News Stories
Commander, Naval Meteorology and Oceanography Command (CNMOC)

SLIC hosts Naval Oceanography

by Public Affairs Office, Naval Meteorology and Oceanography Command
06 June 2022 The Naval Small Craft Instruction and Technical Training School (NAVSCIATTS), located at Stennis Space Center, hosted Mr. Ivory Reinert during the security cooperation command’s Strategic Leader’s International Course (SLIC), June 6
 
He discussed the operational impacts of weather and how military forces must consider the climate to prepare for different environments.
 
The strategic leaders from partner nations are introduced to methods and processes for design thinking, systems thinking, and public interest communications and receive instructions from professionals who currently use these methodologies and processes in the public and private sectors.
 
"We are incredibly grateful for the Naval Meteorology and Oceanography Command’s support to the Strategic Leaders International Course.” said U.S. Navy Capt. Robert Gusentine (ret.), course director for SLIC. “Hearing from real experts, like Mr. Reinert, on climate, is critical to engaging the broad spectrum of systems of which these rising leaders must remain mindful.”
 
Reinert spoke to 19 officers from six partner nations on how the changing climate has major impacts for their area of responsibility (AOR).
 
“The opportunity to discuss the significance of weather in all aspects of military planning and operations was a privilege.” said Mr. Ivory Reinert, 2nd-4th-6th Fleet Representative for CNMOC.  “We looked back at how the climate has changed over the years and focused on what is occurring today. The leaders were introduced to the potential operational impacts they may face due to a changing climate and what types of decisions may be required of them. To equip the leaders with resources to gain an advantage in any environment, we discussed the vast array of capabilities of our civilians and sailors at the Naval Meteorology and Oceanography Command and subordinate commands.”
 
Gusentine, who spent most of his military career as a Navy SEAL, added, “Climate, weather, and our natural environment are critical agents in the global ecosystem in which militaries operate, and societies endeavor. It is therefore imperative, that strategic leaders in any capacity, be familiar with the scientific community’s most nascent understanding of our climate - how it all works and how it might impact strategic design, operational planning, and tactical action.”
 
Reinert shared with the leaders how the global climate must be an operational consideration. He discussed the primary physical effects in AORs pertinent to the student’s countries (sea level rise, temperature extremes, weather patterns, etc.) and general implications as resources become more strained due to the changes in the climate.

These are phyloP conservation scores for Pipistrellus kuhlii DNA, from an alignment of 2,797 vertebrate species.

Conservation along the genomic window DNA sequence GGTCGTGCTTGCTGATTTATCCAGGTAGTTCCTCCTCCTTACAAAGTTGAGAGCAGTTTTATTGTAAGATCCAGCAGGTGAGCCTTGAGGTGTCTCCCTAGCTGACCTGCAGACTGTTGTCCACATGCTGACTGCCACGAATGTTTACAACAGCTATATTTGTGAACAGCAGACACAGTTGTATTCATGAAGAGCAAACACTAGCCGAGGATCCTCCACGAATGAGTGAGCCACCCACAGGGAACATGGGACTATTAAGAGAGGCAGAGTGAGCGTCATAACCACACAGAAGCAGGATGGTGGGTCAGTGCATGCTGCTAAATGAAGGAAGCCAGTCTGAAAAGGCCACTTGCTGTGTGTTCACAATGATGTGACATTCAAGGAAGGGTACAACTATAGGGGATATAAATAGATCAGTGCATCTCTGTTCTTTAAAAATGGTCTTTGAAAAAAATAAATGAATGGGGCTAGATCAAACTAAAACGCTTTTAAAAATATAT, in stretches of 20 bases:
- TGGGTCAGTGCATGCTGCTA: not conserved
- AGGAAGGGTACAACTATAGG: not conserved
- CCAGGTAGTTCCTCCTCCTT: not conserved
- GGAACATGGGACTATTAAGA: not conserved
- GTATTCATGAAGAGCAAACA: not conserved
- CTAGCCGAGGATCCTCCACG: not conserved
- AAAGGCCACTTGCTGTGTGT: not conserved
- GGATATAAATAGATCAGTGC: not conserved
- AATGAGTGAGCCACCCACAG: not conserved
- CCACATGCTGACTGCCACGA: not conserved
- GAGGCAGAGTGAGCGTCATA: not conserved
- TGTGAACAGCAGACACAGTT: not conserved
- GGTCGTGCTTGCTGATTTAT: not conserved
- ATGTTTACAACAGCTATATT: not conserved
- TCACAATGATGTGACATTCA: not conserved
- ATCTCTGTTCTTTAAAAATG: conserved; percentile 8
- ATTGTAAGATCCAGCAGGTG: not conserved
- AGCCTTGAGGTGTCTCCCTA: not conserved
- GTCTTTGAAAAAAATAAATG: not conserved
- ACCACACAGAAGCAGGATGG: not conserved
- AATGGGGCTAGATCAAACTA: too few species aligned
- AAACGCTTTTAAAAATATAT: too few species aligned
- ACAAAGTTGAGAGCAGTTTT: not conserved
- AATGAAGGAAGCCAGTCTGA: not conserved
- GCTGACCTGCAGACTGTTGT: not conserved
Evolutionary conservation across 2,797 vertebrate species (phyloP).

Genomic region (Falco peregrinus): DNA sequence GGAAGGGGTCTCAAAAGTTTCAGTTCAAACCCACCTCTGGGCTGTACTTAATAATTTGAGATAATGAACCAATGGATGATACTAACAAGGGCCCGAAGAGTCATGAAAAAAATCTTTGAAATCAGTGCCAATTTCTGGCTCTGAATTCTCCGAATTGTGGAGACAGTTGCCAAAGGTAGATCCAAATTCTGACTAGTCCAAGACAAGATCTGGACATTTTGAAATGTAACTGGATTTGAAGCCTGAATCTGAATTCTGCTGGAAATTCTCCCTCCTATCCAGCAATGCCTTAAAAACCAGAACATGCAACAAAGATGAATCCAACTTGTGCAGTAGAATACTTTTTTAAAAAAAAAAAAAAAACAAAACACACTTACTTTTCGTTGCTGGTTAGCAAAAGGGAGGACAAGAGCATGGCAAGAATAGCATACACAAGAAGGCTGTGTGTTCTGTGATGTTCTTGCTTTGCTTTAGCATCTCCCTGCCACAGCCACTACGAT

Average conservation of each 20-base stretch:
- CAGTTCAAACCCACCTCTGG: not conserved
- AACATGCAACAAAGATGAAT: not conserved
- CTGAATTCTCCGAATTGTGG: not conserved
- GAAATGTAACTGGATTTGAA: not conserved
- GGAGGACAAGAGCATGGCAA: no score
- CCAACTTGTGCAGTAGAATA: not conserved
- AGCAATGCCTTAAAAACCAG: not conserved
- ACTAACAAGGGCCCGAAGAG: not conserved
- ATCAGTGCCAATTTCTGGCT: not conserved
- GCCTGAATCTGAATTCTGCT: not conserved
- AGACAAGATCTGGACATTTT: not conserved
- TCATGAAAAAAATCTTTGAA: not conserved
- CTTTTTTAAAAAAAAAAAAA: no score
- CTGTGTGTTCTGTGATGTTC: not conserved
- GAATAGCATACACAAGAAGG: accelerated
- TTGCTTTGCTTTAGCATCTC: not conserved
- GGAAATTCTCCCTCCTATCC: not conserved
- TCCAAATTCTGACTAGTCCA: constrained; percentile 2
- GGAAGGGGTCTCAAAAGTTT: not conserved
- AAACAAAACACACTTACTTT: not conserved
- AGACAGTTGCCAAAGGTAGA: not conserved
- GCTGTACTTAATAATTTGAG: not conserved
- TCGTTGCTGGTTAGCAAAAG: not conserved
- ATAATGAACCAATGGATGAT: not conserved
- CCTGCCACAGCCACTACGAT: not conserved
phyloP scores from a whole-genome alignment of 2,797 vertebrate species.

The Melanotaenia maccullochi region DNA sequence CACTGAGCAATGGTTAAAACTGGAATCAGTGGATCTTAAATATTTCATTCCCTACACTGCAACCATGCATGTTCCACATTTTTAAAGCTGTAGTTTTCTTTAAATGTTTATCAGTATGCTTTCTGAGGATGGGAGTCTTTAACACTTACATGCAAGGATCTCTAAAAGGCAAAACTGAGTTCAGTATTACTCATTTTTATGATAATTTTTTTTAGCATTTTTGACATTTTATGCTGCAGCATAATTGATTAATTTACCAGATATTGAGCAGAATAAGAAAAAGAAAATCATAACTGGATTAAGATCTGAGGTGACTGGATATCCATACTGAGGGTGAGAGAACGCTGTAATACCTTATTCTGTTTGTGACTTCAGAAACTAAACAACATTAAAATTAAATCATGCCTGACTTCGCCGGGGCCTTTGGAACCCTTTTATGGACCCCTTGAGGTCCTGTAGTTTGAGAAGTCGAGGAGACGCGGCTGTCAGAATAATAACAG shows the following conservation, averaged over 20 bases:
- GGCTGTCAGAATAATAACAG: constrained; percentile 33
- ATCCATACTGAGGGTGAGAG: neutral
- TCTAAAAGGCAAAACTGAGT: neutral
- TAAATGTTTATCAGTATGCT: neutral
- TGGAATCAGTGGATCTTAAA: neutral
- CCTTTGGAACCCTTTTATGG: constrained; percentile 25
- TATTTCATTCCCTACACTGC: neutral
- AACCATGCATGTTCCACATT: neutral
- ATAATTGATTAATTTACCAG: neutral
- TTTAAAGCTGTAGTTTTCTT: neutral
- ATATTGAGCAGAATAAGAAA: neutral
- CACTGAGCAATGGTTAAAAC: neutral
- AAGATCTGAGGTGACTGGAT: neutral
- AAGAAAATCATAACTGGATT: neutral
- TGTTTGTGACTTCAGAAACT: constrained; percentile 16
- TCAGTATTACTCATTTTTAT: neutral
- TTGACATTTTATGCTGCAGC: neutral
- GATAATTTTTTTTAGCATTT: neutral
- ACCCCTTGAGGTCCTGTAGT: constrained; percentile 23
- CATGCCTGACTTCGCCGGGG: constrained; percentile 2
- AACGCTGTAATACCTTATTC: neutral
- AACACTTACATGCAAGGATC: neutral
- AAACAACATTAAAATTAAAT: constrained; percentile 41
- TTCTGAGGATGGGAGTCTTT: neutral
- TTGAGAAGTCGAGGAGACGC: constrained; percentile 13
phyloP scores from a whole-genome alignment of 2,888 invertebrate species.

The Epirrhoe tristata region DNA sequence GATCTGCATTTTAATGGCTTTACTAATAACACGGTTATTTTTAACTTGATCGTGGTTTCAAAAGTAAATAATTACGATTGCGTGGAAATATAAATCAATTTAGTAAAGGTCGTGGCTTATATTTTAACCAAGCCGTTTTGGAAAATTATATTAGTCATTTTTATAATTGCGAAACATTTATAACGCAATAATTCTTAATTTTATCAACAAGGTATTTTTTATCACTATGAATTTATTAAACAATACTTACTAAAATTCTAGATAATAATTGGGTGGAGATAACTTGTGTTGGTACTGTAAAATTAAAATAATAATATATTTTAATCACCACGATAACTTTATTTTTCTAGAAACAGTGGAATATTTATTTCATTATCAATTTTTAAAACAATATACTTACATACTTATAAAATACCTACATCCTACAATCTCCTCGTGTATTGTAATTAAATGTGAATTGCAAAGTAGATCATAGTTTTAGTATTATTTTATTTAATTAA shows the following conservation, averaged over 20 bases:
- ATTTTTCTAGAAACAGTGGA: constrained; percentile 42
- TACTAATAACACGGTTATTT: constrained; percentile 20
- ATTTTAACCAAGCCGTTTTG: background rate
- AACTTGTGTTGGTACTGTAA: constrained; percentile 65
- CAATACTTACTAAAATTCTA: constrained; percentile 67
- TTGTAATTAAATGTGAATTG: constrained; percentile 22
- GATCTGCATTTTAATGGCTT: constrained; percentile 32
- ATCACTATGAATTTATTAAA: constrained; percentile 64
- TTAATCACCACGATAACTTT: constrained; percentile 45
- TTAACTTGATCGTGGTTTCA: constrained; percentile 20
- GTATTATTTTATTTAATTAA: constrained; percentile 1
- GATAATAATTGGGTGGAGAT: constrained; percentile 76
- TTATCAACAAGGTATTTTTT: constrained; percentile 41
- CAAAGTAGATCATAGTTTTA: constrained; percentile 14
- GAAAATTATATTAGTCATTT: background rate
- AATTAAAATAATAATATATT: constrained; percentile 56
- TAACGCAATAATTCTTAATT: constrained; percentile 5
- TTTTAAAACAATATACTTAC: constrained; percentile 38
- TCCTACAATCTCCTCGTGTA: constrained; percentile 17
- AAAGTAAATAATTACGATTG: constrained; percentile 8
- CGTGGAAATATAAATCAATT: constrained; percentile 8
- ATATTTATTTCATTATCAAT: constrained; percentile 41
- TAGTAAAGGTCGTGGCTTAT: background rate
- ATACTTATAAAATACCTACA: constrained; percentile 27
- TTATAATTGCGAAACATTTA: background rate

Reinert added, “It has been an honor to represent my command and speak to this prestigious and passionate group of leaders. This was my third time speaking on climate to SLIC and the participants are always eager to learn and ask many questions. I appreciate my command’s support of this worthwhile engagement and know that these leaders have an operational advantage through their understanding of our climate.”
 
The course tenet – Understand, Design, Lead - aligns comfortably within prominent philosophical traditions of human reasoning (Aristotle, Kant) yet offers non-linear ways of thinking and introduces partner-nation leaders to the freshest, most relevant ideas and methodologies for understanding and shaping the human experience in a complex and dynamic world
 
SLIC is a four-week in-resident course designed to build partner capacity by offering senior military leaders (05-07 level) and senior government officials of partner nations new perspectives, methodologies, and opportunities for thinking strategically and for designing strategies that successfully address complex challenges. Countries participating in the current course represent the Bahamas, Colombia, Costa Rica, Ecuador, Guyana, and Panama.
 
Primary Objectives of the Strategic Leaders International Course
Offer rising leaders from partner nations:
(1) Systemic view of a complex world 
(2) An appreciation for the value of diversity and 
(3) A mindset and a set of tools for valuing and fostering cooperation
 
NAVSCIATTS is a security cooperation schoolhouse operating under United States Special Operations Command in support of foreign security assistance and geographic combatant commanders' theater security cooperation priorities.
 
U.S. Naval Meteorology and Oceanography Command directs and oversees more than 2,500 globally-distributed military and civilian personnel who collect, process and exploit environmental information to assist Fleet and Joint Commanders in all warfare areas to make better decisions, based on assured environmental information, faster than the adversary.
 
For more information about Naval Oceanography, contact cnmoc_stns_paoweb@.navy.mil or 228-688-4147. Follow us on Facebook and Instagram (Naval Oceanography), Twitter (@NavyOceans), and LinkedIn.
 
 
Navy.mil  |  Navy.com  |  Navy FOIA  |  DoD Accessibility/Section 508  |  No Fear Act  |  Open Government  |  Plain Writing Act 
USA.gov  |  Veterans Crisis Line  |  DoD Safe Helpline  |  Navy SAPR  |  NCIS Tips  |  Privacy Policy  |  Contact Webmaster
 
Commander, Naval Meteorology and Oceanography Command  |  1100 Balch Blvd.  |   Stennis Space Center, Mississippi 39529
Official U.S. Navy Website